What kind of foreign policy would emerge in America if it were crafted and sustained strictly by U.S. public opinion? We can’t know precisely, because we can’t sit down with the American people and ask them in a way that allows for give and take and for probing the thinking behind the various responses. But we do have polls, and they can tell us a great deal about the state of public opinion on major foreign-policy matters.
According to the latest survey by the Charles Koch Institute and the Center for the National Interest, Americans remain wary of the past foreign-policy prescriptions of both the George W. Bush and Barack Obama administrations. This poll, the third in a series on the subject, shows little change in the view of Americans, manifest in previous polls, that the country has become less safe over the past 15 years. Only 11 percent of respondents considered the country safer, compared with 51 percent who said it was less safe. Some 27 percent said it was about the same, and 12 percent didn’t know.
The same goes for the planet in general. Fully 47 percent of respondents said the rest of the world had become less safe over the past 15 years, while 9 percent said it was safer and 30 percent said it was about the same. This represents a modest shift since the previous poll late last year, in which 51 percent said less safe, 11 percent said safer, and 24 percent said about the same. Thus, while slightly fewer now believe the world is less safe, those who felt the world was safer also declined, by 2 percentage points. It was the about-the-same category that went up—by 6 percentage points.
The survey respondents gave a nod to President Trump in responding to a question about whether U.S. foreign policy should be guided by the interests of other countries or the interests of America. On a scale of 1 to 10, with 10 being the strongest tilt toward other countries and 1 being the strongest tilt toward America, respondents demonstrated an overwhelming view that U.S. national interest should come first. Categories 1–4 pulled 69 percent, while categories 6–10 pulled only 17 percent.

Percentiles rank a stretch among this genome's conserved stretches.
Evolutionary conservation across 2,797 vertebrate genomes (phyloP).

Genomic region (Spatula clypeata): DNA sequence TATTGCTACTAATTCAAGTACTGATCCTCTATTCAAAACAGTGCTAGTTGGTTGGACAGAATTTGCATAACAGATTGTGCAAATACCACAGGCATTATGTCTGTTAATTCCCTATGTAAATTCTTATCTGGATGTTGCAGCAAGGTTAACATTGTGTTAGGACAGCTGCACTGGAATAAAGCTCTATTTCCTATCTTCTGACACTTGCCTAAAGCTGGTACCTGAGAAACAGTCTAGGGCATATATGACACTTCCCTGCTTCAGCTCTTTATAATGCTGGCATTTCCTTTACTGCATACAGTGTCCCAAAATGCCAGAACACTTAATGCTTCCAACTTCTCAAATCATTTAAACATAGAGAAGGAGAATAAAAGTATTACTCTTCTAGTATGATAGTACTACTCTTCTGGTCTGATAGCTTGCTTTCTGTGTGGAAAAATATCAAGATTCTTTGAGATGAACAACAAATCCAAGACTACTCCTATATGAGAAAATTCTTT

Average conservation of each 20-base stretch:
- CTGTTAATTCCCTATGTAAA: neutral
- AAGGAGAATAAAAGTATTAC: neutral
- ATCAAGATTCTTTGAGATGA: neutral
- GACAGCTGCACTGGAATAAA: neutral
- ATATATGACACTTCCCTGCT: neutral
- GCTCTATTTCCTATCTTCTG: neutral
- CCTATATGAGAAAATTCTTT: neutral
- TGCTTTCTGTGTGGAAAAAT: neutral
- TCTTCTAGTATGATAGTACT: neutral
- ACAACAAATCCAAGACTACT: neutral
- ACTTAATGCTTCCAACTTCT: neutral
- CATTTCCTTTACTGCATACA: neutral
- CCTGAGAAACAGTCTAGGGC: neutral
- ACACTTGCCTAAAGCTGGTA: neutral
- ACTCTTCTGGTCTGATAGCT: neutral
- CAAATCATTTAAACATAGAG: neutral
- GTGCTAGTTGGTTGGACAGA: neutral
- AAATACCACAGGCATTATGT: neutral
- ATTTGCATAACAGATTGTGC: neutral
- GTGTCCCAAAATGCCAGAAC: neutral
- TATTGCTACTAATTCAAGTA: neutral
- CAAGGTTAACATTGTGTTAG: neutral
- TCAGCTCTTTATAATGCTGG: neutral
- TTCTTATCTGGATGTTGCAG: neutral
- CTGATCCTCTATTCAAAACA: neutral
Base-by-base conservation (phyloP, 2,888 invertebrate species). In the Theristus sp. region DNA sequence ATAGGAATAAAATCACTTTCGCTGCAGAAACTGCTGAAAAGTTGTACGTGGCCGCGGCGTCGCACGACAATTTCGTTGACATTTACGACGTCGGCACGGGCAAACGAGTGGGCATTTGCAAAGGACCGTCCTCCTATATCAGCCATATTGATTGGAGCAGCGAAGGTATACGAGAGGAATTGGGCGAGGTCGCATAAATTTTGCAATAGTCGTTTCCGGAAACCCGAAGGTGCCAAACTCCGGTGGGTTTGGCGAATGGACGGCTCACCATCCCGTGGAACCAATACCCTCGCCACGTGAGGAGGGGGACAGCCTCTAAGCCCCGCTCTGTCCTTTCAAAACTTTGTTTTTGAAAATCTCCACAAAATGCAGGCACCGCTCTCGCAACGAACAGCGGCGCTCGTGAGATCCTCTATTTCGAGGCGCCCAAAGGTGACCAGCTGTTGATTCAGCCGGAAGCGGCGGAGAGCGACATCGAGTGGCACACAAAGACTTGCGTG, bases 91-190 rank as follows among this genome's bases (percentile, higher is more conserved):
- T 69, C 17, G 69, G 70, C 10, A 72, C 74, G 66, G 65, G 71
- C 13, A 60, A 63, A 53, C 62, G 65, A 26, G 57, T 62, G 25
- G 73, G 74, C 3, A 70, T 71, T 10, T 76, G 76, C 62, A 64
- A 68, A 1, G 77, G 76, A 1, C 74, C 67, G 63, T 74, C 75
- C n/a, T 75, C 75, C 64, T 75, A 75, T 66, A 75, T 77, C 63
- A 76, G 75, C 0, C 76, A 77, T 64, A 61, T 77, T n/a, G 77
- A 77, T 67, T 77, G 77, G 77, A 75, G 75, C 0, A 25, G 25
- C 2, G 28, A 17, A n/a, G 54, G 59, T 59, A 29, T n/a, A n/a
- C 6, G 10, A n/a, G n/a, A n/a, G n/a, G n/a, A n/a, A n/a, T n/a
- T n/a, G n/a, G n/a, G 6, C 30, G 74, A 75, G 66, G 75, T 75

This may seem obvious and predictable. But the humanitarian impulse, which generally favors helping others around the world before tending to U.S. interests, has been driving American foreign policy to a considerable extent since the end of the Cold War. The American democracy project has been driving much foreign-policy decision-making in the administrations of both George W. Bush (Iraq) and Obama (Libya, the so-called Arab Spring, the anti-Assad stance in Syria).
Clearly, this outlook doesn’t hold much truck with the American people, as manifest in this poll. It also probably contributed to Trump’s presidential victory under his banner of “America First.” Another poll question asked whether the United States should actively promote democracy abroad through the use of military power. Fully 41 percent said no, while only 24 percent said yes (with 32 percent not venturing an opinion).
That America First slogan may help explain another element of the survey—that Americans don’t want to spend more money on defense and would favor instead directing any excess dollars to deficit and debt reduction and to domestic spending. The numbers: 42 percent to deficit and debt reduction; 37 percent to domestic spending; 12 percent to military spending.
What do Americans consider the greatest threat facing the country? By far, the answer is the Islamic State, or ISIS, and related entities struggling to establish a territorial caliphate in the Mideast heartland. Some 36 percent of respondents in the Charles Koch/Center for the National Interest survey cited ISIS as the country’s greatest threat. Far down on the scale were what respondents considered the next-greatest threats, Russia and immigration (both at 12 percent). The national debt came in at 11 percent.
But the respondents gave a nod to the NATO alliance, with 41 percent saying it is suited for the needs of American security in today’s world, compared with 20 percent who disagreed with that view (and 31 percent who neither agreed nor disagreed). They even went so far as to favor (by 33 percent to 20 percent) extending security guarantees to countries such as Georgia and Ukraine through NATO expansion. These aren’t numbers to warm the hearts of foreign-policy realists, who resist the idea of poking the Russian bear by meddling in its near abroad, where events have immense implications to Russian interests while affecting U.S. interests hardly at all.
But the poll revealed a far different perspective with regard to China. Asked if they favored cooperation with China over confrontation, respondents favored cooperation to the tune of 39 percent, compared with only 5 percent who favored confrontation. Some 48 percent opted for “equal amounts of cooperation and confrontation,” suggesting a significant plurality favored a policy of firmness coupled with sincere efforts to negotiate differences between the two nations.
Generally, this poll, like its predecessors, revealed that Americans favor a measured, cautious foreign policy for America that also incorporates a recognition that the country must continue to play a major role in the world. America could do worse—and has in recent years.
Robert W. Merry, longtime Washington, D.C., journalist and publishing executive, is editor of The American Conservative. His next book, due out from Simon & Schuster in September, is a biography of William McKinley.